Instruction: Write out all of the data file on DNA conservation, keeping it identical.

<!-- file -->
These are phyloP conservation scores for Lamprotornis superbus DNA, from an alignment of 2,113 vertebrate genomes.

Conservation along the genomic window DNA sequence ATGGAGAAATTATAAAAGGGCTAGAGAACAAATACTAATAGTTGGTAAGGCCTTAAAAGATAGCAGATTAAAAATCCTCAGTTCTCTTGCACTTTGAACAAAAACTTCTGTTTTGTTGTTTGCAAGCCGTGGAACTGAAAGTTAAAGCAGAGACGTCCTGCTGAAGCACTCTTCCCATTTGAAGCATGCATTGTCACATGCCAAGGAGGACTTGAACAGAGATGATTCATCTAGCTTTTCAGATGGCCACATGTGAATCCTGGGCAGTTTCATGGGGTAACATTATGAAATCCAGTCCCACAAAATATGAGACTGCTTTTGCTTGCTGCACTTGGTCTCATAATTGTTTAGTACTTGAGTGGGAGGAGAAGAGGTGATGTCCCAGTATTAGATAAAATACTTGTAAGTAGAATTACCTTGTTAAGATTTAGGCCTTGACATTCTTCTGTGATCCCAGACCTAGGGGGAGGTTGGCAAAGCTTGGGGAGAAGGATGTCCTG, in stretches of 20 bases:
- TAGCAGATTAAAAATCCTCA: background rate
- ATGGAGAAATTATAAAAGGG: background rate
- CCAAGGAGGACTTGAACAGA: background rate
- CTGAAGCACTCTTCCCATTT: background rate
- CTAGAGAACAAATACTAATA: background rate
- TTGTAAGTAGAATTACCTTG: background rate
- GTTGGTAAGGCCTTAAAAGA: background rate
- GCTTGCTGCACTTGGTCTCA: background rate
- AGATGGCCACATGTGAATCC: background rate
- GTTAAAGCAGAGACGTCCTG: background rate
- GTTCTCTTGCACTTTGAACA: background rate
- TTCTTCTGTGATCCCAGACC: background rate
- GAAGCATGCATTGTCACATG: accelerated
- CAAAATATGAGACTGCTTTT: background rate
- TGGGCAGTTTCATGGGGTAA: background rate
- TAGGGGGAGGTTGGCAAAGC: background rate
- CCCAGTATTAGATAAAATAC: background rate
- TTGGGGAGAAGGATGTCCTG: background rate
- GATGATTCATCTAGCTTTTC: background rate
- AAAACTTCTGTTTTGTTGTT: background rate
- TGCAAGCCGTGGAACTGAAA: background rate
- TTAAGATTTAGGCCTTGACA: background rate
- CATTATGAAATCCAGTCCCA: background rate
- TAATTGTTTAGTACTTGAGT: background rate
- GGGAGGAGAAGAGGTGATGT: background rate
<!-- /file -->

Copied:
These are phyloP conservation scores for Lamprotornis superbus DNA, from an alignment of 2,113 vertebrate genomes.

Conservation along the genomic window DNA sequence ATGGAGAAATTATAAAAGGGCTAGAGAACAAATACTAATAGTTGGTAAGGCCTTAAAAGATAGCAGATTAAAAATCCTCAGTTCTCTTGCACTTTGAACAAAAACTTCTGTTTTGTTGTTTGCAAGCCGTGGAACTGAAAGTTAAAGCAGAGACGTCCTGCTGAAGCACTCTTCCCATTTGAAGCATGCATTGTCACATGCCAAGGAGGACTTGAACAGAGATGATTCATCTAGCTTTTCAGATGGCCACATGTGAATCCTGGGCAGTTTCATGGGGTAACATTATGAAATCCAGTCCCACAAAATATGAGACTGCTTTTGCTTGCTGCACTTGGTCTCATAATTGTTTAGTACTTGAGTGGGAGGAGAAGAGGTGATGTCCCAGTATTAGATAAAATACTTGTAAGTAGAATTACCTTGTTAAGATTTAGGCCTTGACATTCTTCTGTGATCCCAGACCTAGGGGGAGGTTGGCAAAGCTTGGGGAGAAGGATGTCCTG, in stretches of 20 bases:
- TAGCAGATTAAAAATCCTCA: background rate
- ATGGAGAAATTATAAAAGGG: background rate
- CCAAGGAGGACTTGAACAGA: background rate
- CTGAAGCACTCTTCCCATTT: background rate
- CTAGAGAACAAATACTAATA: background rate
- TTGTAAGTAGAATTACCTTG: background rate
- GTTGGTAAGGCCTTAAAAGA: background rate
- GCTTGCTGCACTTGGTCTCA: background rate
- AGATGGCCACATGTGAATCC: background rate
- GTTAAAGCAGAGACGTCCTG: background rate
- GTTCTCTTGCACTTTGAACA: background rate
- TTCTTCTGTGATCCCAGACC: background rate
- GAAGCATGCATTGTCACATG: accelerated
- CAAAATATGAGACTGCTTTT: background rate
- TGGGCAGTTTCATGGGGTAA: background rate
- TAGGGGGAGGTTGGCAAAGC: background rate
- CCCAGTATTAGATAAAATAC: background rate
- TTGGGGAGAAGGATGTCCTG: background rate
- GATGATTCATCTAGCTTTTC: background rate
- AAAACTTCTGTTTTGTTGTT: background rate
- TGCAAGCCGTGGAACTGAAA: background rate
- TTAAGATTTAGGCCTTGACA: background rate
- CATTATGAAATCCAGTCCCA: background rate
- TAATTGTTTAGTACTTGAGT: background rate
- GGGAGGAGAAGAGGTGATGT: background rate